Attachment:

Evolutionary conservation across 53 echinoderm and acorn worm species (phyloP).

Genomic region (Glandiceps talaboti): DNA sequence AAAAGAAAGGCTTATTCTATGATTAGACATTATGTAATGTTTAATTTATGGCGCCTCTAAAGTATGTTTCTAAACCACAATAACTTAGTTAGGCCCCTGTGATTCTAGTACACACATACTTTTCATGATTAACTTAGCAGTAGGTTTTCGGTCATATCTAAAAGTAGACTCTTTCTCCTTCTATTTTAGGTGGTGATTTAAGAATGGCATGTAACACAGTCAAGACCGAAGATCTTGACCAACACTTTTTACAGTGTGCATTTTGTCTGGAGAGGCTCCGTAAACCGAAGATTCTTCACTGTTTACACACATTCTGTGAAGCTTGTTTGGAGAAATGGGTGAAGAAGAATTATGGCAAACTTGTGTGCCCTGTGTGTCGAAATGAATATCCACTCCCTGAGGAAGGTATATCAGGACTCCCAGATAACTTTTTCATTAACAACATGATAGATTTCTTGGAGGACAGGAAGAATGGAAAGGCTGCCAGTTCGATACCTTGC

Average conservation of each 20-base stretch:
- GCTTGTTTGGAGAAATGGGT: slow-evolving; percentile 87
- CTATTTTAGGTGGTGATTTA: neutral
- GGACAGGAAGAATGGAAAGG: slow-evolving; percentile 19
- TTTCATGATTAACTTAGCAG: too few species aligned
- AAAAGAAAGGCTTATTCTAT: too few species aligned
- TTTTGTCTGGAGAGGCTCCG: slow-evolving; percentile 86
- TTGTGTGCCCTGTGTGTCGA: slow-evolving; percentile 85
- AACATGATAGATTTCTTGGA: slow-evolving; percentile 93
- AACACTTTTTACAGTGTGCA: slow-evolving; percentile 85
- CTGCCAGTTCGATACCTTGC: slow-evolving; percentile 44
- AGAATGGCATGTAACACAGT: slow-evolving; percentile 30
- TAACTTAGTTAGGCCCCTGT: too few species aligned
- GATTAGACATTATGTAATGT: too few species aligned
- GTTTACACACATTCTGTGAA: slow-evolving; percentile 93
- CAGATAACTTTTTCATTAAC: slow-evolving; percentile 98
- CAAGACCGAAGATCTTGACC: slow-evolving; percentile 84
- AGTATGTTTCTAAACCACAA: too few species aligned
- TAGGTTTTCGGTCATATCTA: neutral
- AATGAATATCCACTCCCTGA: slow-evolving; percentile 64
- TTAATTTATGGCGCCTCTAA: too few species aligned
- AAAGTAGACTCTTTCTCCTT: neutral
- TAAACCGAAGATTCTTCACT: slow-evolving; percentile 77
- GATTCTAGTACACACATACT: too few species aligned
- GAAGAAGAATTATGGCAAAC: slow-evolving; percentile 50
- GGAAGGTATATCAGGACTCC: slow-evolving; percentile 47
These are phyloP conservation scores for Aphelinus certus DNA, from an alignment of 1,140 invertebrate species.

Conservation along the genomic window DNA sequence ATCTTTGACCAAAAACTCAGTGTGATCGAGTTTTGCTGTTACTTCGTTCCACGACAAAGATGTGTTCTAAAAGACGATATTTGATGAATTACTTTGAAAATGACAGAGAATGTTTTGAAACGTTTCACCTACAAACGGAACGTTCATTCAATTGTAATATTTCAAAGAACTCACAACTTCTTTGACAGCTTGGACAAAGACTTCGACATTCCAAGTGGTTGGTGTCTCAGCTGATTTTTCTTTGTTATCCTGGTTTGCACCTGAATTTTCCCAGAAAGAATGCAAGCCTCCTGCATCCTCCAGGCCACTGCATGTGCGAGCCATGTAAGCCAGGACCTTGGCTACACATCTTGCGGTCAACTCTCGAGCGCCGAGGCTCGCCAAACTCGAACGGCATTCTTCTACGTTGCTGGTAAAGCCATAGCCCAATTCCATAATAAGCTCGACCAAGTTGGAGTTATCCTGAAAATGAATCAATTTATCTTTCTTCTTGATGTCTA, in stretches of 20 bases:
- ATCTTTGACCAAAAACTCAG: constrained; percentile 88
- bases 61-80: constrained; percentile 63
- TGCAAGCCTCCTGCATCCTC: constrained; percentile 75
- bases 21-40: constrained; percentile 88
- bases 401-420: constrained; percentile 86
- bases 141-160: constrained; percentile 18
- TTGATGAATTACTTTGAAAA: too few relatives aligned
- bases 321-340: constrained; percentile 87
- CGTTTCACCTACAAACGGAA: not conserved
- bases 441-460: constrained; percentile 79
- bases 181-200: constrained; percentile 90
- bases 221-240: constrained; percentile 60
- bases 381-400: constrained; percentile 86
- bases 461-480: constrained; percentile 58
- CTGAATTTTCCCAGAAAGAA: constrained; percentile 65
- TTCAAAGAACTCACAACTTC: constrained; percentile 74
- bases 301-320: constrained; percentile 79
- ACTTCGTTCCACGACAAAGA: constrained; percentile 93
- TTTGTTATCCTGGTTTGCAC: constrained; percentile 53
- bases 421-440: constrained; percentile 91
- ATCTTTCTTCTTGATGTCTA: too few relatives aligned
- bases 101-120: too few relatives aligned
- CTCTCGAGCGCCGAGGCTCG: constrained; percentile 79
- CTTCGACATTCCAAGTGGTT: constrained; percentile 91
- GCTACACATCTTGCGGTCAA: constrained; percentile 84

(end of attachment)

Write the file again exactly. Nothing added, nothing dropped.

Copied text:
Evolutionary conservation across 53 echinoderm and acorn worm species (phyloP).

Genomic region (Glandiceps talaboti): DNA sequence AAAAGAAAGGCTTATTCTATGATTAGACATTATGTAATGTTTAATTTATGGCGCCTCTAAAGTATGTTTCTAAACCACAATAACTTAGTTAGGCCCCTGTGATTCTAGTACACACATACTTTTCATGATTAACTTAGCAGTAGGTTTTCGGTCATATCTAAAAGTAGACTCTTTCTCCTTCTATTTTAGGTGGTGATTTAAGAATGGCATGTAACACAGTCAAGACCGAAGATCTTGACCAACACTTTTTACAGTGTGCATTTTGTCTGGAGAGGCTCCGTAAACCGAAGATTCTTCACTGTTTACACACATTCTGTGAAGCTTGTTTGGAGAAATGGGTGAAGAAGAATTATGGCAAACTTGTGTGCCCTGTGTGTCGAAATGAATATCCACTCCCTGAGGAAGGTATATCAGGACTCCCAGATAACTTTTTCATTAACAACATGATAGATTTCTTGGAGGACAGGAAGAATGGAAAGGCTGCCAGTTCGATACCTTGC

Average conservation of each 20-base stretch:
- GCTTGTTTGGAGAAATGGGT: slow-evolving; percentile 87
- CTATTTTAGGTGGTGATTTA: neutral
- GGACAGGAAGAATGGAAAGG: slow-evolving; percentile 19
- TTTCATGATTAACTTAGCAG: too few species aligned
- AAAAGAAAGGCTTATTCTAT: too few species aligned
- TTTTGTCTGGAGAGGCTCCG: slow-evolving; percentile 86
- TTGTGTGCCCTGTGTGTCGA: slow-evolving; percentile 85
- AACATGATAGATTTCTTGGA: slow-evolving; percentile 93
- AACACTTTTTACAGTGTGCA: slow-evolving; percentile 85
- CTGCCAGTTCGATACCTTGC: slow-evolving; percentile 44
- AGAATGGCATGTAACACAGT: slow-evolving; percentile 30
- TAACTTAGTTAGGCCCCTGT: too few species aligned
- GATTAGACATTATGTAATGT: too few species aligned
- GTTTACACACATTCTGTGAA: slow-evolving; percentile 93
- CAGATAACTTTTTCATTAAC: slow-evolving; percentile 98
- CAAGACCGAAGATCTTGACC: slow-evolving; percentile 84
- AGTATGTTTCTAAACCACAA: too few species aligned
- TAGGTTTTCGGTCATATCTA: neutral
- AATGAATATCCACTCCCTGA: slow-evolving; percentile 64
- TTAATTTATGGCGCCTCTAA: too few species aligned
- AAAGTAGACTCTTTCTCCTT: neutral
- TAAACCGAAGATTCTTCACT: slow-evolving; percentile 77
- GATTCTAGTACACACATACT: too few species aligned
- GAAGAAGAATTATGGCAAAC: slow-evolving; percentile 50
- GGAAGGTATATCAGGACTCC: slow-evolving; percentile 47
These are phyloP conservation scores for Aphelinus certus DNA, from an alignment of 1,140 invertebrate species.

Conservation along the genomic window DNA sequence ATCTTTGACCAAAAACTCAGTGTGATCGAGTTTTGCTGTTACTTCGTTCCACGACAAAGATGTGTTCTAAAAGACGATATTTGATGAATTACTTTGAAAATGACAGAGAATGTTTTGAAACGTTTCACCTACAAACGGAACGTTCATTCAATTGTAATATTTCAAAGAACTCACAACTTCTTTGACAGCTTGGACAAAGACTTCGACATTCCAAGTGGTTGGTGTCTCAGCTGATTTTTCTTTGTTATCCTGGTTTGCACCTGAATTTTCCCAGAAAGAATGCAAGCCTCCTGCATCCTCCAGGCCACTGCATGTGCGAGCCATGTAAGCCAGGACCTTGGCTACACATCTTGCGGTCAACTCTCGAGCGCCGAGGCTCGCCAAACTCGAACGGCATTCTTCTACGTTGCTGGTAAAGCCATAGCCCAATTCCATAATAAGCTCGACCAAGTTGGAGTTATCCTGAAAATGAATCAATTTATCTTTCTTCTTGATGTCTA, in stretches of 20 bases:
- ATCTTTGACCAAAAACTCAG: constrained; percentile 88
- bases 61-80: constrained; percentile 63
- TGCAAGCCTCCTGCATCCTC: constrained; percentile 75
- bases 21-40: constrained; percentile 88
- bases 401-420: constrained; percentile 86
- bases 141-160: constrained; percentile 18
- TTGATGAATTACTTTGAAAA: too few relatives aligned
- bases 321-340: constrained; percentile 87
- CGTTTCACCTACAAACGGAA: not conserved
- bases 441-460: constrained; percentile 79
- bases 181-200: constrained; percentile 90
- bases 221-240: constrained; percentile 60
- bases 381-400: constrained; percentile 86
- bases 461-480: constrained; percentile 58
- CTGAATTTTCCCAGAAAGAA: constrained; percentile 65
- TTCAAAGAACTCACAACTTC: constrained; percentile 74
- bases 301-320: constrained; percentile 79
- ACTTCGTTCCACGACAAAGA: constrained; percentile 93
- TTTGTTATCCTGGTTTGCAC: constrained; percentile 53
- bases 421-440: constrained; percentile 91
- ATCTTTCTTCTTGATGTCTA: too few relatives aligned
- bases 101-120: too few relatives aligned
- CTCTCGAGCGCCGAGGCTCG: constrained; percentile 79
- CTTCGACATTCCAAGTGGTT: constrained; percentile 91
- GCTACACATCTTGCGGTCAA: constrained; percentile 84